Experimental assessment of the intraspecific variation of climate adaptive capacity in balsam fir seedlings
University of New Brunswick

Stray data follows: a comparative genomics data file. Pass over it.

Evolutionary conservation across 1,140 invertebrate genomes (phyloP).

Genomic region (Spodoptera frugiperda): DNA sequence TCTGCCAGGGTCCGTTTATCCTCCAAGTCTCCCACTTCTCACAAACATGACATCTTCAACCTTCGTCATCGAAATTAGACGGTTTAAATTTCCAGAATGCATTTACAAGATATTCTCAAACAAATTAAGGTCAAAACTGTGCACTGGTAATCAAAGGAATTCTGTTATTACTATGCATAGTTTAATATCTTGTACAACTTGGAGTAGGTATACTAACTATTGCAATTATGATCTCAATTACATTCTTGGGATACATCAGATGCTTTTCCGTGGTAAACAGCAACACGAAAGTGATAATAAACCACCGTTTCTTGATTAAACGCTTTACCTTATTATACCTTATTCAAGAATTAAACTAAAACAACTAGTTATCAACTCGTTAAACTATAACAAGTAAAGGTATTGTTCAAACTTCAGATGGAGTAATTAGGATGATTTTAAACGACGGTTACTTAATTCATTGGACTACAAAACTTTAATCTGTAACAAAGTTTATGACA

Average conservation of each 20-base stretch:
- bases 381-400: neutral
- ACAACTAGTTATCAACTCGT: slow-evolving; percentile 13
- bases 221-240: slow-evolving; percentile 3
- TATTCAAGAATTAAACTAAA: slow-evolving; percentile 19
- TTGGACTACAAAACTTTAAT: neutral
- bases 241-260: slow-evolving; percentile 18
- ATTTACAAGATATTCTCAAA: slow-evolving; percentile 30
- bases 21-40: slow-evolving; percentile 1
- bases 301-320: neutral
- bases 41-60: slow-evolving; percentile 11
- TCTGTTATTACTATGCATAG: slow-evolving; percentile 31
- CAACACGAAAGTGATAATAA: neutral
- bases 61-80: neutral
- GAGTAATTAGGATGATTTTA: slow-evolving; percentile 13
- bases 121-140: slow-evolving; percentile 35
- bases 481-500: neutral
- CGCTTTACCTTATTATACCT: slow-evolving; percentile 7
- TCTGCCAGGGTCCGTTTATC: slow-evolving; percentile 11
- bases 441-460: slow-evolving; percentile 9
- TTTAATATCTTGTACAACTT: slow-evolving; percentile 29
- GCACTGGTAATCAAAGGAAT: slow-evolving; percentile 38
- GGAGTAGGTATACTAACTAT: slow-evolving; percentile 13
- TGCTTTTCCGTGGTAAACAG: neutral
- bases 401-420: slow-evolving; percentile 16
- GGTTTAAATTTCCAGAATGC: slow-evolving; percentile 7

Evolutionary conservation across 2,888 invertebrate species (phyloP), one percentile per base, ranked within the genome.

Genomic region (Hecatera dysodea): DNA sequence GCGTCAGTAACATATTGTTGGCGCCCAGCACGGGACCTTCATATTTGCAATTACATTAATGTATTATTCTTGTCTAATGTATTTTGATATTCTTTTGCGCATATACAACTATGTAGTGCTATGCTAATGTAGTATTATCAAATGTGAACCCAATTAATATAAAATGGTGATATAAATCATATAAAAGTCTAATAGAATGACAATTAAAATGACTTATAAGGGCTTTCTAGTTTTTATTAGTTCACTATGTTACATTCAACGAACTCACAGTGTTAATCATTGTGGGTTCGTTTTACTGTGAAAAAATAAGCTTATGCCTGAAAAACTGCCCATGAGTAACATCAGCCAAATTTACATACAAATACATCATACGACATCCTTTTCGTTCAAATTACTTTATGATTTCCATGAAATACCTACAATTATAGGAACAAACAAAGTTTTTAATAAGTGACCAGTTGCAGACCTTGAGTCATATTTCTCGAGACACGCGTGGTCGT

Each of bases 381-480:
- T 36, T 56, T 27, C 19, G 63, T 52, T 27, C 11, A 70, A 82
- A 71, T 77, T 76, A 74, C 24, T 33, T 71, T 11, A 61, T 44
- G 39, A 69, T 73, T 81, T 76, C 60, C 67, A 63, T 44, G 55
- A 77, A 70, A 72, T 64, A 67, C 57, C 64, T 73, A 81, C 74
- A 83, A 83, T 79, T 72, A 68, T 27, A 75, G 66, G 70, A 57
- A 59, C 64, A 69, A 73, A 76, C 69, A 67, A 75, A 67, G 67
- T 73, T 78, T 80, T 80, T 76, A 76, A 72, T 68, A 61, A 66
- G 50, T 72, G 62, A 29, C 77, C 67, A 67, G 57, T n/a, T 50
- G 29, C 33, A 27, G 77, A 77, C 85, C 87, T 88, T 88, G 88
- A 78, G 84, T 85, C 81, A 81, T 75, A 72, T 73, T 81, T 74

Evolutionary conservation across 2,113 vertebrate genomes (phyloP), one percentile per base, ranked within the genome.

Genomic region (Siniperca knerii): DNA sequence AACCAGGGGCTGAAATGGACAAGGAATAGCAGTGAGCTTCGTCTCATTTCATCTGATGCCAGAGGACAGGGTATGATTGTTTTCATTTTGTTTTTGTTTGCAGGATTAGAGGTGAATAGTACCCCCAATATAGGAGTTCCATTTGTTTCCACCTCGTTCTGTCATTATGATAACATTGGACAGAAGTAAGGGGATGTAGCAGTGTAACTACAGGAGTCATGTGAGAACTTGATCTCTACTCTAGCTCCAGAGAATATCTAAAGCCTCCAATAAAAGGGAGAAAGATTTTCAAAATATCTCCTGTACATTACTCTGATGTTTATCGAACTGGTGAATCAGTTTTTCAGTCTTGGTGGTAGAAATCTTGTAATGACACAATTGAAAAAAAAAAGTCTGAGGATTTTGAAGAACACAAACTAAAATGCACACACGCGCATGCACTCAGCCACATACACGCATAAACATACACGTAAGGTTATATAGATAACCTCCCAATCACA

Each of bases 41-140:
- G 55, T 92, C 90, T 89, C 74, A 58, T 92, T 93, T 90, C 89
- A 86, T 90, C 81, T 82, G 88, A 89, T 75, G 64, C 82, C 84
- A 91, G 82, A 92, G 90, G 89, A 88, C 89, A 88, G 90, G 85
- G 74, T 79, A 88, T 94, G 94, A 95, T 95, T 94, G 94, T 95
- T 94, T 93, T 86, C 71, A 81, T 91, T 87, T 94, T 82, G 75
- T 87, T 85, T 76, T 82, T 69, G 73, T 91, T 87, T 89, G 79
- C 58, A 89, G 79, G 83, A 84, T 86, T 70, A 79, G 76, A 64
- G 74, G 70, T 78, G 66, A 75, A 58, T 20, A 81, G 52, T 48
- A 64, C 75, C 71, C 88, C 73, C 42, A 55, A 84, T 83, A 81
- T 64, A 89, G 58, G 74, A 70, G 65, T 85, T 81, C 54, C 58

Increasing frequencies of heat waves and drought are expected to shift the composition and growth of balsam fir (Abies balsamea (L.) Mill.), a widely distributed cold-adapted boreal species. We conducted a climate-controlled greenhouse provenance experiment to assess the climate adaptive capacity of balsam fir seedlings. In the treatment year, we found sizeable growth acclimation to temperature and drought treatments beyond worst-case climate change projections within the species natural range. Acclimation was complimented with high levels of phenotypic plasticity, likely improving seedling resistance to treatment effects. In the following growing season, we subjected all of the treatment groups to a single ambient treatment to assess for lagged treatment effects from the prior year. We found that legacy growth declines were extremely pronounced in the warmest treatment groups, with relative growth rates far lower than in the treatment year. Furthermore, we observed that levels of seedling recovery and resilience were positively correlated with provenance-specific temperatures, indicating considerable adaptive phenotypic diversity. Our study results suggest that balsam fir seedling growth is not limited by the worst-case climate change scenario, instead, heat and drought stress may have a greater influence on later stages of regeneration, or they may reduce seedling competitiveness and resilience through the impact of legacy effects. Regardless, our findings solidify the importance of integrating provenance origin, lagged-growth effects, and ontogeny into future research aiming to predict the responses of plant growth and distribution under a changing climate.